If you are interviewing for a development manager position, then you should be able to answer these ten questions that might get asked.
Development managers are anchors for getting development projects done. The role has a greater impact on the success of the entire development team. If you’re gunning for this role, you’ll need to be able to answer these ten questions that interviewers may ask you. If you want to know more about the development manager role, you may want to see Anatomy of a Software Development Role: Development Manager.
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Q0: What are the important aspects of agile development?
A: Iteration and customer involvement should be near the top of the candidate’s list of answers. A good candidate will be able to clearly explain what makes these aspects important as well. Agile development is important because of the psychology that it elicits from the developers working on the project.
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Q1: How do you manage defects?
A: The candidate should think about the process of handling defects: defects should be logged and captured into a system, then prioritized, and finally worked. The candidate should talk about the challenges with managing defects, including identifying their severity.
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Q2: Which defects should be prioritized?
A: When a defect has a high likelihood of being exploited, or may compromise the data integrity of the system (and the company), any suitable candidate will want to prioritize those. Those defects that are cosmetic should be given a lower priority unless they interfere with the user experience in a substantial way.
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Q3: How do you maintain alignment with your customers (internal or external)?
A: Like with most jobs, the key is communication. The form that these communications come in may vary, but the development manager shouldn’t know what the business wants more than the business does. Good development managers know that users know their business better and development managers can help them understand the technology so that they can together create the best solution.
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Q4: How do you build your development team?
A: A well-bonded team is a well-built team. The answers to this question should refer to activities that the candidate has already done. The candidate doesn’t need to be their team’s best friend, but it’s important that they’re interested in getting to know their team and creating opportunities for them to bond.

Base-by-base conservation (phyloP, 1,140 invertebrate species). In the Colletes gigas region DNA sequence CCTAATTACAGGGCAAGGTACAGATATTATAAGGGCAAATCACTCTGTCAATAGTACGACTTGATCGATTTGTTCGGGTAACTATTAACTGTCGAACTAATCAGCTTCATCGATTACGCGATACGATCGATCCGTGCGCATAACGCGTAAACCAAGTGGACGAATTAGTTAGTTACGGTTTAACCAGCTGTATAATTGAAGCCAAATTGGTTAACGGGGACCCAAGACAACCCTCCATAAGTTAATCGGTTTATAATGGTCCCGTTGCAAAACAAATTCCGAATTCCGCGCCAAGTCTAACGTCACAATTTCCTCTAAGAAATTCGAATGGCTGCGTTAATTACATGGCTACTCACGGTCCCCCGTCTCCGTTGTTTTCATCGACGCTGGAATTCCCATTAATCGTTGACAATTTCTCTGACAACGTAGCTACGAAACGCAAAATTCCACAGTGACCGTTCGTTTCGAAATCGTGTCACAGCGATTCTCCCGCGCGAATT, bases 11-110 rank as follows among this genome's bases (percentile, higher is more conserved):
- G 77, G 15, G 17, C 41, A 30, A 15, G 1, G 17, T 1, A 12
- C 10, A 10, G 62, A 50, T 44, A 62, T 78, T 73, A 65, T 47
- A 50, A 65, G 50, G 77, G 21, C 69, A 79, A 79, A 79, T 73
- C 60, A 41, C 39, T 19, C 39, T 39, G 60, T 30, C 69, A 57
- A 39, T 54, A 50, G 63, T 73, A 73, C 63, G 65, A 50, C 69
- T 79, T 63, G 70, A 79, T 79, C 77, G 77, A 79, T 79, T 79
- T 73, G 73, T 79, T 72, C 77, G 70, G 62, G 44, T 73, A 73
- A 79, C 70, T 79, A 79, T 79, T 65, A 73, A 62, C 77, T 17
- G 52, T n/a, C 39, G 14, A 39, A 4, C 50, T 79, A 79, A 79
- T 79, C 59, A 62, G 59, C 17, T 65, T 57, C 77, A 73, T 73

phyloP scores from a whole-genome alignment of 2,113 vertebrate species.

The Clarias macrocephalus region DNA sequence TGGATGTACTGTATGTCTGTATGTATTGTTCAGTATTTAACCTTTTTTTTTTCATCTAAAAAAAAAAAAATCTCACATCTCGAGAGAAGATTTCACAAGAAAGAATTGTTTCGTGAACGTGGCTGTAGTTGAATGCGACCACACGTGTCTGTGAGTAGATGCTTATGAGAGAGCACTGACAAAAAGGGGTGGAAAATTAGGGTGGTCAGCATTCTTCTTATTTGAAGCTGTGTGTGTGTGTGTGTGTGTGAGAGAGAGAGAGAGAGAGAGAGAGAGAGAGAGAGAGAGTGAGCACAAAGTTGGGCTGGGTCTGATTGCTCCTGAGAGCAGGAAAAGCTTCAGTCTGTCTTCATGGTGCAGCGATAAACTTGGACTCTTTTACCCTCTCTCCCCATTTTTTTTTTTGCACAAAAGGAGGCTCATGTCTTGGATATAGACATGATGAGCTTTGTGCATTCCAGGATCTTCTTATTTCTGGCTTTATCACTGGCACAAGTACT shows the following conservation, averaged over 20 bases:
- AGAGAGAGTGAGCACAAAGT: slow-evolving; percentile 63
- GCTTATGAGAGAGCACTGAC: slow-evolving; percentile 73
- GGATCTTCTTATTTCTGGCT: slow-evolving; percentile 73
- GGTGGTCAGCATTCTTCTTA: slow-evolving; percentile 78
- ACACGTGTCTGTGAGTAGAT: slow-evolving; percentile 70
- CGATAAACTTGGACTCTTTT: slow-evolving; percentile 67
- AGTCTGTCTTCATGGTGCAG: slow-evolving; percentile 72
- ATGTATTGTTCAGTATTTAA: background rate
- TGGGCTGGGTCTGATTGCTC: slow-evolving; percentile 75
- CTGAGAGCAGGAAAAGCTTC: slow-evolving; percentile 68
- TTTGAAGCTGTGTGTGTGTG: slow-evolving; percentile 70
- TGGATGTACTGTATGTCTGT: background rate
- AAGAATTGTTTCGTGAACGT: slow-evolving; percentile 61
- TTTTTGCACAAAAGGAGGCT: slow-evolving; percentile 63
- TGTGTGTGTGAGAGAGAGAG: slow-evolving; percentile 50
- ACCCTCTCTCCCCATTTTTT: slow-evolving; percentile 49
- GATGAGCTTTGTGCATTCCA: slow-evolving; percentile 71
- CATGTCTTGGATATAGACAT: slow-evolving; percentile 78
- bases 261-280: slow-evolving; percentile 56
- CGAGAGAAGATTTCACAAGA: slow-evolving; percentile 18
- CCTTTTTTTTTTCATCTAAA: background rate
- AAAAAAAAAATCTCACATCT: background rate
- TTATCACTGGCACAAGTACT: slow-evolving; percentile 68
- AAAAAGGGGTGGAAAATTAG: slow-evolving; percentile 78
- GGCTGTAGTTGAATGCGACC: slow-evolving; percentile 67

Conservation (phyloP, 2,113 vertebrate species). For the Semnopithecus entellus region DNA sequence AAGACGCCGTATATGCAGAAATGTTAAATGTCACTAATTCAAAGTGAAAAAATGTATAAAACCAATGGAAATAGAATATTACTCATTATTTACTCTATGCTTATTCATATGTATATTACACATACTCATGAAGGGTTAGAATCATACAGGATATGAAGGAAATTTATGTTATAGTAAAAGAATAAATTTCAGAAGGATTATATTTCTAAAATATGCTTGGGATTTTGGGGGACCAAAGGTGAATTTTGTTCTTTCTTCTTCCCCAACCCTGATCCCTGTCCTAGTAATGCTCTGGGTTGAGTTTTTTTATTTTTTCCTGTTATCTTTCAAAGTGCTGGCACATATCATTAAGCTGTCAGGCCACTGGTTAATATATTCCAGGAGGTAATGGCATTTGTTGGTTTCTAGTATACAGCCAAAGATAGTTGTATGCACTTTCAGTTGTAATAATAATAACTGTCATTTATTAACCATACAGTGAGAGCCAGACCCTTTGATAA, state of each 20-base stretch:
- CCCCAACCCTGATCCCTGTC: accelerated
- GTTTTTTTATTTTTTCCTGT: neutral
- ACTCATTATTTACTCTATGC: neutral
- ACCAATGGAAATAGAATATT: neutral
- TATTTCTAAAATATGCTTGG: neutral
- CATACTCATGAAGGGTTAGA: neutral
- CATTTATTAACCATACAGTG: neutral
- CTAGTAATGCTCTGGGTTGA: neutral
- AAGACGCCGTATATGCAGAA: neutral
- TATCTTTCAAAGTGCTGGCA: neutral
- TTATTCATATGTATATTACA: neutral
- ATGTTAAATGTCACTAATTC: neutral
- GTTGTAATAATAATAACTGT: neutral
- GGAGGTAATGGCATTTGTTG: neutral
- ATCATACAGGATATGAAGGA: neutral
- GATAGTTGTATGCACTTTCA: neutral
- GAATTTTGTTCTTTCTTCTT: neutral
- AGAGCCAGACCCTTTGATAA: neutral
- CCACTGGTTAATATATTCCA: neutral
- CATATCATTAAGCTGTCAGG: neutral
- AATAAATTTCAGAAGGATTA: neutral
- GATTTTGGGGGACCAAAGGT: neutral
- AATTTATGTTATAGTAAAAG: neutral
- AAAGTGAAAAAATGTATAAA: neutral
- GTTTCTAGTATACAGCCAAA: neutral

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Q5: Which is the best development language?
A: This is a bit of a trick question, but it’s not a silly one. The best language is the one that the team knows; at the end of the day, that’s the language that will get the job done. A good development manager doesn’t have room for pet languages.
Author: Lee Campbell
Q6: Which development methodology do you recommend, and why?
A: There isn’t a particular “right answer” for this question. What it’s looking for is the candidate’s ability to be able to clearly articulate their beliefs and reasoning. Key candidates should be persuasive, but also be able to form a logical argument. If the candidate can convince the interviewer of their point of view, they might just be able to convince a development team to follow suit.
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Q7: What sort of metrics do you consider essential for managing your team?
A: The answer will vary but it should include the backlog of work, the number of defects, and some measure of developer effectiveness, such as functions created, or perhaps lines of code. The point is that the development manager is able to articulate what metrics they look for. These metrics give clues to the priorities that the development manager will have for your development team.
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Author: Highways England
Q8: How do you provide skills training for your developers?
A: The obvious (but not necessarily bad) answer is face-to-face training and mentoring. However, a good candidate will know to include online tools, such as video sites like Pluralsight.com, or free alternatives like channel9.msdn.com. They’ll be looking for ways to train their developers even when there aren’t big budgets.
Q9: What expectations do you have for developers in terms of work hours?
A: Some development managers expect 60-hour weeks from developers—and some expect them to be in at 8:00 and out at 5:00. A candidate who meshes well with the culture and expectations of the organization is critical. Startups require one set of expectations and government organizations require a different kind of thinking entirely.
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